[00:27:03] Josh: It’s not easy, but once you do a really good job and get good at your craft, you’ll start getting referrals and you don’t need to sell that hard. But sales looks way different for a weapon. So some pros and cons there. Couple good examples. Um, Steve’s Ram, who is my go-to for the subscription web design model.

[00:27:20] Josh: Uh, if you go to Steve schramm.co, he’s been on the podcast a couple times. He was on recently, he is a quintessential web printer. He has a web design agency, but he also has resources and of course now about the subscription web design model. He actually did an exclusive training about that in web designer Pro.

[00:27:38] Josh: Um, which you can sign up for the wait list now if you’re listening to this live or soon after it released. And then, uh, if you’re catching it later, you’ll be able to join and get access. But he did an entire presentation on this, uh, subscription web design models and which one’s right for you of interested.

[00:27:54] Josh: And he is a. A great web printer because he’s managing multiple different projects, multiple different mediums, along with being a business owner of his web design agency. So often it’s business owners that have the time to devote to something else. And another example as we wrap this up is Marie Brown.

[00:28:11] Josh: Marie Brown has a brand called Beyond the Kitchen table.co.uk. She was also on the podcast recently, if you remember her. We talked about marketing on Instagram and social media. Um, but wow, what a great, she actually, I would say she’s more recent to becoming a web, but she has a podcast as a marketing channel for herself.

[00:28:31] Josh: She also has a new membership, a marketing membership. So she’s still probably straddling one foot in the business owner camp, and then one foot in the web printer camp. But if you are gonna build a membership, you are a web printer, my friend. So Marie, if you’re listening. You are a web printer. Welcome to the club. Welcome to the web printer category. I’m sure we’ll have plenty of chats about the challenges ahead, uh, as a web printer.

[00:28:56] Josh: So those are the four categories. Number one. Real quick recap. Freelance web designer number two, solopreneur web designer. Number three, a true web design business owner, and number four, a web printer.

[00:29:09] Josh: My path was going through each four categories, but again, that is neither right or wrong. Each one of these categories can servee you for as long as you want. It all depends on what pros and what cons you’re willing to deal with and maybe that you’re cut out to deal with. So a couple things for you. I would love to.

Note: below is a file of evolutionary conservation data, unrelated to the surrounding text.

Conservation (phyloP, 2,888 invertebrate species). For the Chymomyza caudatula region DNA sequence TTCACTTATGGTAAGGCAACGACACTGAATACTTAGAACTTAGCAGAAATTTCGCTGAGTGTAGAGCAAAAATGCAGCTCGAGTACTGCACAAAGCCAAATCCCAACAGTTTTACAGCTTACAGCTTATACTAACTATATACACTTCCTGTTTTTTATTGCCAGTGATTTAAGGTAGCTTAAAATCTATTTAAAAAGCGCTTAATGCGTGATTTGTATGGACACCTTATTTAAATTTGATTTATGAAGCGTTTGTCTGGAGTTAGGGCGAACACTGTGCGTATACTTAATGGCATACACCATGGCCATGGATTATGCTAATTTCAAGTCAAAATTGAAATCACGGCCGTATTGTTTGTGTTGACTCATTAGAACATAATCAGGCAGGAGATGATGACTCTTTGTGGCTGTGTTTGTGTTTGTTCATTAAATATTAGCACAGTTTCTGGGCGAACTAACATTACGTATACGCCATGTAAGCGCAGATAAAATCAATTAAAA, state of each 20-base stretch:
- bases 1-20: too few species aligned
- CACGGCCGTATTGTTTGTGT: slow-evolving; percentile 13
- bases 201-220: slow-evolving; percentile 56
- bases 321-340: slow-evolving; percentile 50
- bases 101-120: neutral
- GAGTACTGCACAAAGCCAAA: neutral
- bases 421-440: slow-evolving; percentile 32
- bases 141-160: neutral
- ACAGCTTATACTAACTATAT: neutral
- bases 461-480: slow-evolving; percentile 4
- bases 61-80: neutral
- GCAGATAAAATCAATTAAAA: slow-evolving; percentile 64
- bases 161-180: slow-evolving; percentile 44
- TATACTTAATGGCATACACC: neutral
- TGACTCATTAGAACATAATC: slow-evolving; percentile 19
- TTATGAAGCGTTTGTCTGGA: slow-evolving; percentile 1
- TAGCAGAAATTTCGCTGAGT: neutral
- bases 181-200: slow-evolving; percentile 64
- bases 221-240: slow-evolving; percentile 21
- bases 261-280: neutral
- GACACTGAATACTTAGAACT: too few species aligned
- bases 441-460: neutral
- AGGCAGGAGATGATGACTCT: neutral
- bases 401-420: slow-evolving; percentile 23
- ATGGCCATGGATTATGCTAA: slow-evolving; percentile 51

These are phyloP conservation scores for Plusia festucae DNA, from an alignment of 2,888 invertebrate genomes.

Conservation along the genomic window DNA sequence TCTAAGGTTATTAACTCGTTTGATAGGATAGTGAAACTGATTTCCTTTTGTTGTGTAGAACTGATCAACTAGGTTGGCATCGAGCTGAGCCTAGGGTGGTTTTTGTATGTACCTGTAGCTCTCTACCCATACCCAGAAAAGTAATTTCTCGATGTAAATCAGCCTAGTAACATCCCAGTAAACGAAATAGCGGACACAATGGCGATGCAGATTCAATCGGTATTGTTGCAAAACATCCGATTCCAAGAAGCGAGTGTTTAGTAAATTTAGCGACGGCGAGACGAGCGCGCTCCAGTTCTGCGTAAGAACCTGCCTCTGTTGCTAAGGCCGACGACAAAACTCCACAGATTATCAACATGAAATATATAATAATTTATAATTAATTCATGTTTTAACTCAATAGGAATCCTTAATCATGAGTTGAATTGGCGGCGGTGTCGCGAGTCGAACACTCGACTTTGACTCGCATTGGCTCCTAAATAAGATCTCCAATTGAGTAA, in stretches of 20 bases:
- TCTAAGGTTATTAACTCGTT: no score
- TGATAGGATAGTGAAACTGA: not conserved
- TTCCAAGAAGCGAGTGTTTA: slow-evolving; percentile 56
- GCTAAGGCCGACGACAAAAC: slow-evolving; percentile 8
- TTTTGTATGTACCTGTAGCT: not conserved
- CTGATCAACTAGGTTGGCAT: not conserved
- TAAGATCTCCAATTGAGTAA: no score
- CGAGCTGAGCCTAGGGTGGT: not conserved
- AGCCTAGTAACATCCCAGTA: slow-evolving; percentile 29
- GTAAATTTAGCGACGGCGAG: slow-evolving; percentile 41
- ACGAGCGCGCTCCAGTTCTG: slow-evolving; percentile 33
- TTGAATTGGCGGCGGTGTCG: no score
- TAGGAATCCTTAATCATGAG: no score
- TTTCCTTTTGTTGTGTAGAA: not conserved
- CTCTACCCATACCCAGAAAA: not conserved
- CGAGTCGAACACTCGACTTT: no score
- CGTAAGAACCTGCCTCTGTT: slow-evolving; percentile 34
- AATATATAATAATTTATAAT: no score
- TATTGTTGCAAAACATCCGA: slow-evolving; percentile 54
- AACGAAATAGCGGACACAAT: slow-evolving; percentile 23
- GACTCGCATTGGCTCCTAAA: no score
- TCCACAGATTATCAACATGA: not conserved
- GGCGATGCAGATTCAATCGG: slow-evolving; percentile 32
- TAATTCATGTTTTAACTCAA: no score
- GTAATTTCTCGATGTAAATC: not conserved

[00:29:26] Josh: Is there a one category you think I’m missing? Is there something, I mean, maybe there are, I’m sure there’s others inside of outside of these, but pretty much, I mean, I’ve worked with web designers. I was a web designer for over 10 years and I’ve worked with web designers all over the world for over five years with my personal brand, and I’ve known a lot of agencies.

[00:29:43] Josh: They pretty much all fall within these categories, but I’m open to hear your thoughts. You can leave a comment@joshhall.co slash 2 4 4. I would love to hear from you and I hope this helps give you some ideas on maybe where you’re at to clarify, cause this is gonna also help your, your messaging. I would really, really encourage you go to the show.

[00:30:02] Josh: For this episode@joshhall.co slash two four and check out these examples. All of the example sites that I mentioned, again, the every single one of these people are members in my, my online community Web Designer pro, which is one reason I love having this community because I can keep track of people who are active and who are killing it and share them with the world and help all these people help grow, grow their businesses too.

[00:30:27] Josh: um, to everyone I mentioned, there were so many more examples that I want anyone to feel left out. These were just some people that have been on my mind recently, whether we’ve done website reviews in pro or, uh, either I’ve talked, I’ve had personal conversations with, um, but great examples to follow. And I hope this helps you out.

[00:30:45] Josh: Consider sharing this episode if you would, if you think somebody could use this and you’re like, Hey, Jimmy, you’re a number two. You’re a solo printer. Or, Sally Sally, you’re a business owner, but maybe you’re ready to become a web with your core. Maybe share this episode. It would do, it would, uh, it would, it would make me feel so grateful if you would.

[00:31:01] Josh: So I hope this helps and I really am excited to hear where you are in your stages in web design. Make sure you subscribe if you haven’t already to the podcast, and I’ll see you guys on the next episode.